Fitness may matter more than weight loss for health and longevity

December 28, 2021 — Numbers are easier. Perhaps that’s why a person’s weight – and millions of people’s desire to lose weight – is the number one talking point when it comes to health and longevity. Shortly after walking into your doctor’s exam room, for example, you’ll step on a scale. It’s usually the first measurement they take, before vital signs like blood pressure and heart rate.

It’s logic. It’s a number, which means it’s easy to see if your weight has changed one way or the other since the last weigh-in.

But there is an unexpected result: you go away thinking that your weight is just as important as the proper functioning of your heart and blood vessels, and that losing a few pounds will improve your health in a tangible and lasting way.

Yes, weight loss has proven health benefits. But should weight loss be the top priority for everyone classified as “overweight” or “obese” — a demographic that now includes three-quarters of all American adults?

“The weight loss message isn’t working and hasn’t worked,” says Glenn Gaesser, PhD, professor of exercise science at Arizona State University.

He’s one of a growing number of health experts who think losing weight may not be the most important benefit when it comes to living a healthier lifestyle. This is especially true if you compare it to the benefits of increasing your fitness level, as Gaesser and a co-author did in a recent study.

Intentional weight loss – that is, losing weight intentionally, rather than due to injury or disease – is generally associated in studies with a lower risk of death regardless of be the cause. The effect is strongest in people with obesity and/or type 2 diabetes.

But here’s an interesting wrinkle: the amount of weight lost does not seem to change the risk of dying. If the weight itself is the problem, why wouldn’t those who lost the most get the greatest risk reduction?

Gaesser is skeptical that the health benefits of weight loss are entirely or even primarily caused by a lower number on the scale. Many weight loss clinical trials — studies in which people participate in a structured program — also include elements of exercise and diet.

Moving more and eating better are consistently and strongly linked to a lower risk of death from any cause. And “the health benefits of exercise and diet are largely independent of weight loss,” says Gaesser.

This is especially true for exercising and living longer. Studies show that increasing physical activity reduces the risk of death from any cause by 15-50% and the risk of heart disease by up to 40%.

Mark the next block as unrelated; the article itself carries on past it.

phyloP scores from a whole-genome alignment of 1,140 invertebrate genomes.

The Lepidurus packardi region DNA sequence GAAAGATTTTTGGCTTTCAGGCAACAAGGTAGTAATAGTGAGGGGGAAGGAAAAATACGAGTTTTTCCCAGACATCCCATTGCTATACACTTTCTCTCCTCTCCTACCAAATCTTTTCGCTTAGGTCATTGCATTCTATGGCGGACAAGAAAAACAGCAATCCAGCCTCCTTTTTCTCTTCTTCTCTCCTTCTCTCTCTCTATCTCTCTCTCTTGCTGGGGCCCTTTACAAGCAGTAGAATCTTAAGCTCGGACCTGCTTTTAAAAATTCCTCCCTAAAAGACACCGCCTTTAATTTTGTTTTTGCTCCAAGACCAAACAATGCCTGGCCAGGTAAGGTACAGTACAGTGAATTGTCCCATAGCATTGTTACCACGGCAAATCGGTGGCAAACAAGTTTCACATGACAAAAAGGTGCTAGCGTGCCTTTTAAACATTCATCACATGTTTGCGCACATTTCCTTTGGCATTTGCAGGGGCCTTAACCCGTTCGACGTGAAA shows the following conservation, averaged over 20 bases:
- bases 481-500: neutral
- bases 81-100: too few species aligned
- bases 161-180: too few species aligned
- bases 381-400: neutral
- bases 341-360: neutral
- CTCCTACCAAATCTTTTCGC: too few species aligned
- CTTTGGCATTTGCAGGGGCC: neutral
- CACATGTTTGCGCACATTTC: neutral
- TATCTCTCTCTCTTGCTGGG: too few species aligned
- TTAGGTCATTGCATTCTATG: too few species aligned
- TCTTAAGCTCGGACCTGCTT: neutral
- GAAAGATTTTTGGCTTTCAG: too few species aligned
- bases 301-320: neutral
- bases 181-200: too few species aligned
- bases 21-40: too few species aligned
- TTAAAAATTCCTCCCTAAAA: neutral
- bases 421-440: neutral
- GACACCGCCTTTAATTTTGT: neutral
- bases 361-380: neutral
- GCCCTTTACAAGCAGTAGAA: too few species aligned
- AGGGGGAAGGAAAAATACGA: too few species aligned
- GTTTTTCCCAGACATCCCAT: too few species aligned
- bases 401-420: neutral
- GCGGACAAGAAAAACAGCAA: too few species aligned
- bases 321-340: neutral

The change is even more dramatic when you train hard enough to improve your core shape. Moving from the lowest fitness category to a higher one can reduce your mortality risk by 30-60%.

The challenge of sticking to it

But here’s the catch: Exercise only helps if you do it, and a higher level of fitness works better if you maintain it.

“Adherence to exercise is just as difficult as adherence to diets,” says Gaesser. “I think one of the reasons is that exercise has been promoted primarily as a way to lose weight.”

It’s not that exercise doesn’t work at all if you’re trying to lose weight. According to a review of studies published in the 2010s, the average weight loss ranges from 3 to 8 pounds, mostly due to fat loss.

The problem is, the amount of weight you lose through exercise alone tends to be disappointing. Your body will compensate for much of the calories you burn during exercise (28%, according to one study) by slowing down your metabolism in other ways. Exercise can also increase your appetite, crushing all the calorie savings for a loop.

“If a person begins an exercise program with a particular weight loss goal, they will quickly see that there is a huge gap between ‘actual’ and ‘expected’ weight loss,” says Gaesser. “Most will give up in frustration.”

That’s why he says our best hope is that people finally realize how important movement is for long-term vitality, and that doctors and other healthcare professionals encourage their sedentary patients and clients to exercise. exercise for their health and for a longer life. Still, he acknowledges that exercise tends to be a tough sell once you take the promise of weight loss off the table.

If there’s one encouraging conclusion, it’s this: it doesn’t matter why you exercise, how you exercise, or if you don’t reach your goals.

“There are health benefits to putting in the effort,” Gaesser says. “Exercise has intrinsic value, regardless of changes in body weight.”

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